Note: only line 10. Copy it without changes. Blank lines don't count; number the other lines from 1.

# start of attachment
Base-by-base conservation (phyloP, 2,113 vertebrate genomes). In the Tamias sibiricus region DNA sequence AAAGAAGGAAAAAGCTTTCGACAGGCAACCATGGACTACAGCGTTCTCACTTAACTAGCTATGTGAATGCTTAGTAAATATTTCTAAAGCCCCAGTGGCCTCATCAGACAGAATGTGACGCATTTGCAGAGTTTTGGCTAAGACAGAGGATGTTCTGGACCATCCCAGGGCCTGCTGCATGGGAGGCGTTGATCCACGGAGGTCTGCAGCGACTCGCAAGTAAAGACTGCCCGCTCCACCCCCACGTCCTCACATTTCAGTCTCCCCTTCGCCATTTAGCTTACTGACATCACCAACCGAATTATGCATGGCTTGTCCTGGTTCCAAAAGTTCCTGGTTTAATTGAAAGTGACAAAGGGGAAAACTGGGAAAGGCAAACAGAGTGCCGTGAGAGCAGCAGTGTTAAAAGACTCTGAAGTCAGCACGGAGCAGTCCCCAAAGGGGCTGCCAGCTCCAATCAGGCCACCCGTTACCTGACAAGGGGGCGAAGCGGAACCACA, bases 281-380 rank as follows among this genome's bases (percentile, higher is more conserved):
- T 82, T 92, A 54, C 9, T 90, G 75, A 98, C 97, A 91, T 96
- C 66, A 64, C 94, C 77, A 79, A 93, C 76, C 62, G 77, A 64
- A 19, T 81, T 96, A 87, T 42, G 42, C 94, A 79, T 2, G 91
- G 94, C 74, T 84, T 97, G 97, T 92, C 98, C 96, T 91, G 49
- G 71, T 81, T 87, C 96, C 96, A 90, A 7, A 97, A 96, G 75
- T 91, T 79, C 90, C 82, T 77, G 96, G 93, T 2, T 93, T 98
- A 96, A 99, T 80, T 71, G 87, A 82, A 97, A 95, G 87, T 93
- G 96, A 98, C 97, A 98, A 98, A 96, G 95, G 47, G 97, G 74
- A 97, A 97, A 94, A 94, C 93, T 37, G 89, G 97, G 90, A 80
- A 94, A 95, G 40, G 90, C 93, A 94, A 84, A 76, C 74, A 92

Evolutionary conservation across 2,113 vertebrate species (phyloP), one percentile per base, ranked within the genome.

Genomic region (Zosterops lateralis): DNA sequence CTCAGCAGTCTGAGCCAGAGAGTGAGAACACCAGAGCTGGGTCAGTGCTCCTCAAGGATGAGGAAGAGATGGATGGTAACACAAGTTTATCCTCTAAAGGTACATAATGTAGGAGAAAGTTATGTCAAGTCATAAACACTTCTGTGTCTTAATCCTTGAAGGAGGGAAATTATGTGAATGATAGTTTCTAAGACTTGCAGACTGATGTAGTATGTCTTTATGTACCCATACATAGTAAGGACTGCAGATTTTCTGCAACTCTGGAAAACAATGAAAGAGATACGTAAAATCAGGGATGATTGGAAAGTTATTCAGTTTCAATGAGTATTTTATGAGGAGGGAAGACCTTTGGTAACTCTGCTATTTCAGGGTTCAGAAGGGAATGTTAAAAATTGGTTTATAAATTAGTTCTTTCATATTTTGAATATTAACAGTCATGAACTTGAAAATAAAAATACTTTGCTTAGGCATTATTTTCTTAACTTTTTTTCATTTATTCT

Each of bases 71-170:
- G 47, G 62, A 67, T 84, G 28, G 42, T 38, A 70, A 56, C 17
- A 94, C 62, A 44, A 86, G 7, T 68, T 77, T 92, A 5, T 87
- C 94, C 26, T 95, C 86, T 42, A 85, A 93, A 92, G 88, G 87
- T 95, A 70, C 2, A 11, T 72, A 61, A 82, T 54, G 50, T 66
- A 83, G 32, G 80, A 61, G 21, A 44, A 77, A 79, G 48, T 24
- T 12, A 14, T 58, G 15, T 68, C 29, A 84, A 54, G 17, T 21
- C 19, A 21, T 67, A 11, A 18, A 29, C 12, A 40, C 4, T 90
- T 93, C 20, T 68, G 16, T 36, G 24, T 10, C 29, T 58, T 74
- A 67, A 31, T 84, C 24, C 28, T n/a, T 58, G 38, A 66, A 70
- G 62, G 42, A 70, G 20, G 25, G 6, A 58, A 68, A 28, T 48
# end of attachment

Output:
- A 97, A 97, A 94, A 94, C 93, T 37, G 89, G 97, G 90, A 80